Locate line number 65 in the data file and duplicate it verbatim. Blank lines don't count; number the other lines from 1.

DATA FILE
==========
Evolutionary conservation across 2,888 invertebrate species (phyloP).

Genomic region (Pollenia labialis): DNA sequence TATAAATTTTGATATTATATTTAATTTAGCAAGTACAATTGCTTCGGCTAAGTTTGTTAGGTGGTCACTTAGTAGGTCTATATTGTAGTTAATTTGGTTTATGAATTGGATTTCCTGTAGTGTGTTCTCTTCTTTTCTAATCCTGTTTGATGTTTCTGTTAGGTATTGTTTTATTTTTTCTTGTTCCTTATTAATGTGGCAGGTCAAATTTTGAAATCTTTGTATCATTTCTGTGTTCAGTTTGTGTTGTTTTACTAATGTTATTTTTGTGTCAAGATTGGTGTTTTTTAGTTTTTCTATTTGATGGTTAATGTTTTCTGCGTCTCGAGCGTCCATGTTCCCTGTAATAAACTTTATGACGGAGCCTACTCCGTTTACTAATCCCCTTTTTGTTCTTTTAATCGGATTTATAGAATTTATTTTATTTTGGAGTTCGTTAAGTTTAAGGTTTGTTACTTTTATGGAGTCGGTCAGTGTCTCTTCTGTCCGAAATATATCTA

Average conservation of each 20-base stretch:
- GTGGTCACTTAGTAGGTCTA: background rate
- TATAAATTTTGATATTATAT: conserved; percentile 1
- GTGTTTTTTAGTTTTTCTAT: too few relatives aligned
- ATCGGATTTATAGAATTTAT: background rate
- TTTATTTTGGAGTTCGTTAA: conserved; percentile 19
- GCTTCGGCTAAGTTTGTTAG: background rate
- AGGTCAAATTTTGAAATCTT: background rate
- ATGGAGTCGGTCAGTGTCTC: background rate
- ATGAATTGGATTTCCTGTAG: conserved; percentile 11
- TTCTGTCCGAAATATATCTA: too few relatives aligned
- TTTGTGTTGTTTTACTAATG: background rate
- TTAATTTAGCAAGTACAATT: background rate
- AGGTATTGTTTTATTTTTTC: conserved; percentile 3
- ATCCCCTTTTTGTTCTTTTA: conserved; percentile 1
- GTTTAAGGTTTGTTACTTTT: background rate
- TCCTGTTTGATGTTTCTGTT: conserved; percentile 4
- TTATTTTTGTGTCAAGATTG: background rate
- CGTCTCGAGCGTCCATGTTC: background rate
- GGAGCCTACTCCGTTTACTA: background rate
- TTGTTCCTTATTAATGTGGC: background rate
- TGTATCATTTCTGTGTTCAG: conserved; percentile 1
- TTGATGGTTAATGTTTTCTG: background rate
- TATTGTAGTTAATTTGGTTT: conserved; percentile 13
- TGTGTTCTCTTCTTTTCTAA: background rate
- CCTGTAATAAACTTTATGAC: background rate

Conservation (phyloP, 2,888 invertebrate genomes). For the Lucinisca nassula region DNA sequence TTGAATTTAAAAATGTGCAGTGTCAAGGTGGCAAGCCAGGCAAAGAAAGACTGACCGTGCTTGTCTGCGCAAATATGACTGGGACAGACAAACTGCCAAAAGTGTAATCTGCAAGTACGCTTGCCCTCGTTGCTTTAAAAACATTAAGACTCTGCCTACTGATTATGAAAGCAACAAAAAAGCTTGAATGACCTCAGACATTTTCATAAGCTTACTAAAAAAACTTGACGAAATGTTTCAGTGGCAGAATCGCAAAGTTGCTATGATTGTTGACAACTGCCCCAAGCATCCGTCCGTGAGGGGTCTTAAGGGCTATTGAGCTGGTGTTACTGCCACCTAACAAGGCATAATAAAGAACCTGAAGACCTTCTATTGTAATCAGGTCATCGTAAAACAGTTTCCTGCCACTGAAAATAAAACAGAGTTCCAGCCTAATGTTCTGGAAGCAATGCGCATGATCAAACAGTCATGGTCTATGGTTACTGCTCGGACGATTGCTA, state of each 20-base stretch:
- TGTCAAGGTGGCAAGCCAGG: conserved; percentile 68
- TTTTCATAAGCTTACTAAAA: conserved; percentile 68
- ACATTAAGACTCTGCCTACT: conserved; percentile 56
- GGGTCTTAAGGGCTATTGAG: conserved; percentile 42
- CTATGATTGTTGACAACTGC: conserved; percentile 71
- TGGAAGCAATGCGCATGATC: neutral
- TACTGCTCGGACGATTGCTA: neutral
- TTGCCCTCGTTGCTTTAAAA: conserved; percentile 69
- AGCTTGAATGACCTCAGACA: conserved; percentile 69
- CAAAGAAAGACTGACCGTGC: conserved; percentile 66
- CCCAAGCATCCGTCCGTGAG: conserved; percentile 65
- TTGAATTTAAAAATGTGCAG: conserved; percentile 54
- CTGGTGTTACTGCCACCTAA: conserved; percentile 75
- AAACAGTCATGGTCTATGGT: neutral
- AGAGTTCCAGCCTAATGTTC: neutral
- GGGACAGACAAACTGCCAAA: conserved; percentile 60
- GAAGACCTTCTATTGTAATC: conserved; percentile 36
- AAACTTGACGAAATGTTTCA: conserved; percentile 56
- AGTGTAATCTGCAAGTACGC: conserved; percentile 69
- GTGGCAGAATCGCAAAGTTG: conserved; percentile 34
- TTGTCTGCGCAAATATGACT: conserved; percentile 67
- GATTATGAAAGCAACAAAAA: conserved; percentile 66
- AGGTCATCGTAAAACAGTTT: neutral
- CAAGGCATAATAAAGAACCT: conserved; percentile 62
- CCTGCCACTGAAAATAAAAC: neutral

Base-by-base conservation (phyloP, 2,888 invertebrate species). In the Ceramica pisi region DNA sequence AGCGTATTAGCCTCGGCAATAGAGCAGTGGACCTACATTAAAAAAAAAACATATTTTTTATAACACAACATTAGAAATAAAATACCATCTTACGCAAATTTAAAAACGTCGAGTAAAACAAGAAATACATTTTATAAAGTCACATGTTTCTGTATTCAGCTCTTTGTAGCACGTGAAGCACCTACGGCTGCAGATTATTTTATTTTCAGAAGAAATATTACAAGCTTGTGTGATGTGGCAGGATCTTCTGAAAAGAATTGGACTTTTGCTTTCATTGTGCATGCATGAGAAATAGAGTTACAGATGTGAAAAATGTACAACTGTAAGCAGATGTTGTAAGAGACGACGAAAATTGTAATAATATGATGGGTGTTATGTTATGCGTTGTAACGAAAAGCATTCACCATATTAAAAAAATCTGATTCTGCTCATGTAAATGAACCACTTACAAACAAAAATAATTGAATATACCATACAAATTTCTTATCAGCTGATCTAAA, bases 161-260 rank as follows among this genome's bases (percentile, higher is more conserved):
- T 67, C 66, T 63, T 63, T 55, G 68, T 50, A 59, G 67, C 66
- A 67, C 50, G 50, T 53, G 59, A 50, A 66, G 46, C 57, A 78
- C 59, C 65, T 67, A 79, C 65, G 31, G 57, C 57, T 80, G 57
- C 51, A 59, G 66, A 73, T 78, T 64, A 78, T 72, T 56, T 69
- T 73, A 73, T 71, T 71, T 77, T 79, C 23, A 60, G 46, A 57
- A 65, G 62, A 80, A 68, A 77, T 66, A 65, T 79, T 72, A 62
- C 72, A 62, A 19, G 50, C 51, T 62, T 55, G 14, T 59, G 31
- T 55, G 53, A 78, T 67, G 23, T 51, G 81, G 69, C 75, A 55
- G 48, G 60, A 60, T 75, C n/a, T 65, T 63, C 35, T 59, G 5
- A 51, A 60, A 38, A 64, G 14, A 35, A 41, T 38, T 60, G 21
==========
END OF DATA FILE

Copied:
- A 51, A 60, A 38, A 64, G 14, A 35, A 41, T 38, T 60, G 21